February 23, 2024

Watch out, Germany! – Britons who left the European Union are catching up with the economy | Policy

Brexiteers, of all people!

Will the UK soon surpass the Germans in economic power?

In a new study, the London-based Center for Economics and Business Research (CEBR) predicts that Great Britain will become the best-performing major economy in Europe over the next 15 years. The gap with Germany will decrease and England's lead over the French will increase.

This is after leaving the European Union, which, according to the warnings of all experts, would set the British economy back decades.

The 10 largest economies today and in 15 years

2023 2038
United States of America China
China United States of America
Germany India
Japan Japan
India Germany
Great Britain Great Britain
France France
Italy Brazil
Brazil Korea
Canada Canada
Source: Center for Economic and Business Research

Alarming: According to calculations by CEBR experts, Germany will fall from the current third place among the strongest economic countries to fifth place by 2038. India and Japan will overtake Germany (in third and fourth places, respectively). Great Britain will retain sixth place, with record growth of 1.6 to 1.8 percent per year.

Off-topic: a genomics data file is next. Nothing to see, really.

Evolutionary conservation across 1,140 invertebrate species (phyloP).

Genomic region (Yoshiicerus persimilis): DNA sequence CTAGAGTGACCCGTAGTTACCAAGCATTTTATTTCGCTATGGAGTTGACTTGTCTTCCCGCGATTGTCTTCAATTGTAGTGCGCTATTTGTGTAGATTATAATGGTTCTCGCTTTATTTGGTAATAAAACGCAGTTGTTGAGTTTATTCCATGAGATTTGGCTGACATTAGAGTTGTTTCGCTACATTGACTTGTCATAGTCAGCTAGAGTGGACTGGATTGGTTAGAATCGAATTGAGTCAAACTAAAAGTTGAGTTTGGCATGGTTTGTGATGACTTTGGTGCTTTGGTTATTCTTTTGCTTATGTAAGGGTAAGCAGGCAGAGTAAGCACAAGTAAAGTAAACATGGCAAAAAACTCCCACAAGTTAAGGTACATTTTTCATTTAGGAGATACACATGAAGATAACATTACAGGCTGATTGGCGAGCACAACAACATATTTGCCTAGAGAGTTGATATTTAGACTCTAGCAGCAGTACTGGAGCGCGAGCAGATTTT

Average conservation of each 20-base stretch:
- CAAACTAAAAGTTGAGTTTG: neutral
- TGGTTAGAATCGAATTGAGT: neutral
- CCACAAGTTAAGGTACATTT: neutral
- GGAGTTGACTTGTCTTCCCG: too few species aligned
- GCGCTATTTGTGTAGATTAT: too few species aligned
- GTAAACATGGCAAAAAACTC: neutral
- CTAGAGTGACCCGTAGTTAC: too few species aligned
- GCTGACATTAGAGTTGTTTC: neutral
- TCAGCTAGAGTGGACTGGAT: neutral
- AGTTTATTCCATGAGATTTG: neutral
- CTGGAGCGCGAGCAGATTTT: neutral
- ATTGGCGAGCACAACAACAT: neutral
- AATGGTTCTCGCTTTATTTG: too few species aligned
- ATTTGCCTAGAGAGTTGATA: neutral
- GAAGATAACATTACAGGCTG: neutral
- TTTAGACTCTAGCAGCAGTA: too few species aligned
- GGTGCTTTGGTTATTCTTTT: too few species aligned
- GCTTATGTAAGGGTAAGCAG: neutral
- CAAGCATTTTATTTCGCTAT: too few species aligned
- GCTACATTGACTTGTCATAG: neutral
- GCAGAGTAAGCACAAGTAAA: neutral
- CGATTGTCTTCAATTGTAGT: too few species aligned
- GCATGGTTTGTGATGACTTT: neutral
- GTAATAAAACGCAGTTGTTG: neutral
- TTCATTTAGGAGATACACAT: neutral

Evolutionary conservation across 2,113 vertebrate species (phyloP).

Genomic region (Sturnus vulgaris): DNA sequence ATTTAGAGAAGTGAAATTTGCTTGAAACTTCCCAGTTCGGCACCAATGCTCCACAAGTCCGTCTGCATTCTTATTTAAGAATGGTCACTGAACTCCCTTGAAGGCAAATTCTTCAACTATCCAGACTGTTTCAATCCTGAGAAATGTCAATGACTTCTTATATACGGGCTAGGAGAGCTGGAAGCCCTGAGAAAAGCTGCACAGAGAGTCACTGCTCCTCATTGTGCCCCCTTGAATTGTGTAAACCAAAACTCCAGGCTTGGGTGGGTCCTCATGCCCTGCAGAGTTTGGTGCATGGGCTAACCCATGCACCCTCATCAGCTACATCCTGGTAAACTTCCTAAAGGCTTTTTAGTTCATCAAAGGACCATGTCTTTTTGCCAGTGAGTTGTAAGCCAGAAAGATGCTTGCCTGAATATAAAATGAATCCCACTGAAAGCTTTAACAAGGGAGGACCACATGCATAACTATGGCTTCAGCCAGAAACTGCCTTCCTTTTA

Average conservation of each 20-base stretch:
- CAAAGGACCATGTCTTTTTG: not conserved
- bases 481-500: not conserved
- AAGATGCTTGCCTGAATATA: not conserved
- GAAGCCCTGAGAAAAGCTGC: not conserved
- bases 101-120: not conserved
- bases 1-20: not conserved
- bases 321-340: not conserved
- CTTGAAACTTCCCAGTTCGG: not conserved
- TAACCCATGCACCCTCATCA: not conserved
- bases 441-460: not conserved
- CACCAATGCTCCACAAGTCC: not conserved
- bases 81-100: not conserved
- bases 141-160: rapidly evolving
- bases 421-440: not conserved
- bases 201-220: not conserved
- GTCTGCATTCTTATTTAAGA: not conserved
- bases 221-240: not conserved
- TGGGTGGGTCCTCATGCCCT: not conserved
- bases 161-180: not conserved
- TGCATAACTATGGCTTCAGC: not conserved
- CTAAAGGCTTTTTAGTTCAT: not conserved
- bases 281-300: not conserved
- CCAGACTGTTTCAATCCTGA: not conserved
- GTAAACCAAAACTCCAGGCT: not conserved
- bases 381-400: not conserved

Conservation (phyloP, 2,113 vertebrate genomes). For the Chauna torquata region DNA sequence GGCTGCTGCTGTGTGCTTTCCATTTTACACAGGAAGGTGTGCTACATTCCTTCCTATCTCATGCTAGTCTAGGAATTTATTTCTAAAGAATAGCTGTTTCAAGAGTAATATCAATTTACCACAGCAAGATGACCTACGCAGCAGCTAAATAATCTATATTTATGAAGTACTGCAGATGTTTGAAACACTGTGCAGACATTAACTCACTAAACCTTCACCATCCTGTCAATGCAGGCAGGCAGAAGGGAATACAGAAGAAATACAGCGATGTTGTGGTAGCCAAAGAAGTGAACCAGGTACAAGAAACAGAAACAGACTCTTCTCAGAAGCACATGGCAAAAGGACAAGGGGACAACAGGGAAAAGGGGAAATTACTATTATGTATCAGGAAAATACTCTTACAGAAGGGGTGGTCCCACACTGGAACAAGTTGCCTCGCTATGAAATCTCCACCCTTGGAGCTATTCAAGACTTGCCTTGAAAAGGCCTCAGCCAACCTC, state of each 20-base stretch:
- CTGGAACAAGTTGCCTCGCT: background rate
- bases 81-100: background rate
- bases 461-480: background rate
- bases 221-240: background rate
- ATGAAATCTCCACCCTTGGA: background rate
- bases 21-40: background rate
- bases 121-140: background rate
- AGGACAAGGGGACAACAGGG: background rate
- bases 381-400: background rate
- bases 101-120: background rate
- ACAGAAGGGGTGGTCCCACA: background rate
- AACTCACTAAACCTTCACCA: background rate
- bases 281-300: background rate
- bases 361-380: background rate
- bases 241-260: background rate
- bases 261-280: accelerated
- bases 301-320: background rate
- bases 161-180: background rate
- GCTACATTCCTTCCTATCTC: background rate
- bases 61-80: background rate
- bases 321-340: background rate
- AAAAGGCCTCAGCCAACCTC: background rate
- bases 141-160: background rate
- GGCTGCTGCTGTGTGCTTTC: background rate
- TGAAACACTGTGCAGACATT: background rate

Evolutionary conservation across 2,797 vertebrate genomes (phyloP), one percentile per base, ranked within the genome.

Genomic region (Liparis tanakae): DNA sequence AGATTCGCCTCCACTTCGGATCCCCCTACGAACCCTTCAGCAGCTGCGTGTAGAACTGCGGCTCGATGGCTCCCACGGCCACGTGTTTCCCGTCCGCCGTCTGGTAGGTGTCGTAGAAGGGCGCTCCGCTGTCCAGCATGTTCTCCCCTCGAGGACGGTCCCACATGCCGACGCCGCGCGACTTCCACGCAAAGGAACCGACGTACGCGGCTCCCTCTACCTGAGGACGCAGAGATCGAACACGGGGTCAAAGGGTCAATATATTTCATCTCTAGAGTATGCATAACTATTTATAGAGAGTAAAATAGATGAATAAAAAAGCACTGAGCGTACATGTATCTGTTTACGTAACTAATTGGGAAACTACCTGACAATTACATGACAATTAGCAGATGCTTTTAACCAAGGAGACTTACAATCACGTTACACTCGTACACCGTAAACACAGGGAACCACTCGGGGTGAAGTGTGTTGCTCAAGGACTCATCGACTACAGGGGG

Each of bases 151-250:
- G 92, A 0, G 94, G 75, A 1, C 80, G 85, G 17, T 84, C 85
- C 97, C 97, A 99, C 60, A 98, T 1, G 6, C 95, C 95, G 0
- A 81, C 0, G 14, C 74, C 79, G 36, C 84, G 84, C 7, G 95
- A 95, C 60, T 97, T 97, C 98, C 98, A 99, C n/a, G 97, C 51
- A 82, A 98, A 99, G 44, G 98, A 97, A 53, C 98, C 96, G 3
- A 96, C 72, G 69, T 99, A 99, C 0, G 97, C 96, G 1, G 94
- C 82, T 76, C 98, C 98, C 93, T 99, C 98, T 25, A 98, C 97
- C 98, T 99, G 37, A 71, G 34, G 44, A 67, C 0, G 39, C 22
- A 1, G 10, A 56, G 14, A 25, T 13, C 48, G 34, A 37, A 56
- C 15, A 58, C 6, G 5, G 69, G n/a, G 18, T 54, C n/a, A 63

The UK will grow faster than the four major eurozone economies – France, Germany, Italy and Spain.

According to CEBR, there will also be a change at the top of the most economically powerful countries: China is expected to displace the United States from first to second place starting in 2037.

The British economy has suffered from weak productivity growth since the financial crisis (2008/2009). Labor supply problems have also emerged in recent years. This has led the Bank of England to become more pessimistic about the UK's growth prospects over the coming years.

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This is now matched by the forecasts of CEBR analysts: “The fundamentals of the UK economy remain very strong,” said Pushpin Singh, chief economist at CEBR.

We can look forward to successful years for the British economy: Prime Minister Rishi Sunak (43)

Photography: Vincenzo Nozzolisi/DPA

London's position as a center for financial and advisory services will remain and, combined with the overall strength of the services sector across the UK, will drive British growth.

Singh's conclusion was that the economic impacts of Brexit “have either been exaggerated or have not yet been adequately considered”.